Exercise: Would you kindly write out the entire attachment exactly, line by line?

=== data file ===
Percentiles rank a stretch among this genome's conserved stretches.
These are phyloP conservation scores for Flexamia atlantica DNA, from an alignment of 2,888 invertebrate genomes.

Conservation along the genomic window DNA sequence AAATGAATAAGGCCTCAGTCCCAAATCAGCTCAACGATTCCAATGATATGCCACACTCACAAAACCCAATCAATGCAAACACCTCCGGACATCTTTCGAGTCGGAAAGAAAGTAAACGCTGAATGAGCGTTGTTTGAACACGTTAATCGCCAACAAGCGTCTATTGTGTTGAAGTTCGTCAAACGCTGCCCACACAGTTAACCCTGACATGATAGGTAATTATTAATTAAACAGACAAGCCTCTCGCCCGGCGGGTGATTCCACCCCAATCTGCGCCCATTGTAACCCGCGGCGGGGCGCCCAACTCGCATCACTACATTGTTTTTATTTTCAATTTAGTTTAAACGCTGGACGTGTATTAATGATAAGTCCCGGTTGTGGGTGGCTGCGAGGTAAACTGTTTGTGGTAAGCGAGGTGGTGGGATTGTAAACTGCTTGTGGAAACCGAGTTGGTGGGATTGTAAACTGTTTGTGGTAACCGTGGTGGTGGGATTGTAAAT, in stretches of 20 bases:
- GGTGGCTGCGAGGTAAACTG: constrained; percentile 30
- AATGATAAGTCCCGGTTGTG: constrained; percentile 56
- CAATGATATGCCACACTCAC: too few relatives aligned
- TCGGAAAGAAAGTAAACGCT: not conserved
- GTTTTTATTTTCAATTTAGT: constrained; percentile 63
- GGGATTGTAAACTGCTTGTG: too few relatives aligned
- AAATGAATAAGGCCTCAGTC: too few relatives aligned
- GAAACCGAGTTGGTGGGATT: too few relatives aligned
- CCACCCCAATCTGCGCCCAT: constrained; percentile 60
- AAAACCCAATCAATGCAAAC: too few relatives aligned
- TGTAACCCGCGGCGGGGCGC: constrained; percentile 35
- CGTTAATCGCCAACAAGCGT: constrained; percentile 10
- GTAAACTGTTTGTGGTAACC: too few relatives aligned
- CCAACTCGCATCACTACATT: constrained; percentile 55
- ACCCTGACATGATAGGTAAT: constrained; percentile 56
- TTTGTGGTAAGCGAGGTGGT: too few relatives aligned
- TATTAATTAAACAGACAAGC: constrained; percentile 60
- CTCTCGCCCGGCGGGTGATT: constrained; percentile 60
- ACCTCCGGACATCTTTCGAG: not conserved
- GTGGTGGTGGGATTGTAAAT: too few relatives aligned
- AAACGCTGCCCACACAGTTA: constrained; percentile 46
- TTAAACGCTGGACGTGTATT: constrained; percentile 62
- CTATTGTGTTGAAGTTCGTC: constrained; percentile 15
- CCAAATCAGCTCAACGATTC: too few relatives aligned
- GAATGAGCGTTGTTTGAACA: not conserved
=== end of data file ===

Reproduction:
Percentiles rank a stretch among this genome's conserved stretches.
These are phyloP conservation scores for Flexamia atlantica DNA, from an alignment of 2,888 invertebrate genomes.

Conservation along the genomic window DNA sequence AAATGAATAAGGCCTCAGTCCCAAATCAGCTCAACGATTCCAATGATATGCCACACTCACAAAACCCAATCAATGCAAACACCTCCGGACATCTTTCGAGTCGGAAAGAAAGTAAACGCTGAATGAGCGTTGTTTGAACACGTTAATCGCCAACAAGCGTCTATTGTGTTGAAGTTCGTCAAACGCTGCCCACACAGTTAACCCTGACATGATAGGTAATTATTAATTAAACAGACAAGCCTCTCGCCCGGCGGGTGATTCCACCCCAATCTGCGCCCATTGTAACCCGCGGCGGGGCGCCCAACTCGCATCACTACATTGTTTTTATTTTCAATTTAGTTTAAACGCTGGACGTGTATTAATGATAAGTCCCGGTTGTGGGTGGCTGCGAGGTAAACTGTTTGTGGTAAGCGAGGTGGTGGGATTGTAAACTGCTTGTGGAAACCGAGTTGGTGGGATTGTAAACTGTTTGTGGTAACCGTGGTGGTGGGATTGTAAAT, in stretches of 20 bases:
- GGTGGCTGCGAGGTAAACTG: constrained; percentile 30
- AATGATAAGTCCCGGTTGTG: constrained; percentile 56
- CAATGATATGCCACACTCAC: too few relatives aligned
- TCGGAAAGAAAGTAAACGCT: not conserved
- GTTTTTATTTTCAATTTAGT: constrained; percentile 63
- GGGATTGTAAACTGCTTGTG: too few relatives aligned
- AAATGAATAAGGCCTCAGTC: too few relatives aligned
- GAAACCGAGTTGGTGGGATT: too few relatives aligned
- CCACCCCAATCTGCGCCCAT: constrained; percentile 60
- AAAACCCAATCAATGCAAAC: too few relatives aligned
- TGTAACCCGCGGCGGGGCGC: constrained; percentile 35
- CGTTAATCGCCAACAAGCGT: constrained; percentile 10
- GTAAACTGTTTGTGGTAACC: too few relatives aligned
- CCAACTCGCATCACTACATT: constrained; percentile 55
- ACCCTGACATGATAGGTAAT: constrained; percentile 56
- TTTGTGGTAAGCGAGGTGGT: too few relatives aligned
- TATTAATTAAACAGACAAGC: constrained; percentile 60
- CTCTCGCCCGGCGGGTGATT: constrained; percentile 60
- ACCTCCGGACATCTTTCGAG: not conserved
- GTGGTGGTGGGATTGTAAAT: too few relatives aligned
- AAACGCTGCCCACACAGTTA: constrained; percentile 46
- TTAAACGCTGGACGTGTATT: constrained; percentile 62
- CTATTGTGTTGAAGTTCGTC: constrained; percentile 15
- CCAAATCAGCTCAACGATTC: too few relatives aligned
- GAATGAGCGTTGTTTGAACA: not conserved